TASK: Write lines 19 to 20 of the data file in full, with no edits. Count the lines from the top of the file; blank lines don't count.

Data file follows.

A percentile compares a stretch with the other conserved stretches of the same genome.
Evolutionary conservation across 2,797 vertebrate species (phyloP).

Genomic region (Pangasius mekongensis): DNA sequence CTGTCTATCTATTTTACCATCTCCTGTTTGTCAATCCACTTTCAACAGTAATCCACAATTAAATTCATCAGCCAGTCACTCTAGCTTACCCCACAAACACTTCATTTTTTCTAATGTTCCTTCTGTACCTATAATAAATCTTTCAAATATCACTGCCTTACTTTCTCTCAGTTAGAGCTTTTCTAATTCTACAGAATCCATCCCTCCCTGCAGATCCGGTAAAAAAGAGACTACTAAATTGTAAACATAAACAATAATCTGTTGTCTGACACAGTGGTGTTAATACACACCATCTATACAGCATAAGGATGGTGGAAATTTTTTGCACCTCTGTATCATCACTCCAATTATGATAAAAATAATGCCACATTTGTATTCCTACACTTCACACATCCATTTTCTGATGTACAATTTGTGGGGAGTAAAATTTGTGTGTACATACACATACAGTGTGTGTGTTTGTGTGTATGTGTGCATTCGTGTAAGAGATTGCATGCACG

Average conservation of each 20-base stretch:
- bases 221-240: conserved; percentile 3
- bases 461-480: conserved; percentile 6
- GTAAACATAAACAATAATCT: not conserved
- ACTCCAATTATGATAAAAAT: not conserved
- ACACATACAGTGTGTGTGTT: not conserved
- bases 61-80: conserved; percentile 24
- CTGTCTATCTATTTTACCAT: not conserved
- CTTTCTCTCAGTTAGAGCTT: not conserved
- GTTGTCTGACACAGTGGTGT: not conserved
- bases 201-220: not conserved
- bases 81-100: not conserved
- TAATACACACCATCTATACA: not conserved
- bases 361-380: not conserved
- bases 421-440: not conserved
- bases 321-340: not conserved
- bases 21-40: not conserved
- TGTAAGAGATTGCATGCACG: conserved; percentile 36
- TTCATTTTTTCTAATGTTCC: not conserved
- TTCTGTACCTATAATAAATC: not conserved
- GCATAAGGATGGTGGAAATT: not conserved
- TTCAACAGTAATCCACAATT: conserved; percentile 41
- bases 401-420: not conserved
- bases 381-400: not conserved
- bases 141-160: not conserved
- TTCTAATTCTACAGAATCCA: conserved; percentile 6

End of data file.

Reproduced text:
- bases 321-340: not conserved
- bases 21-40: not conserved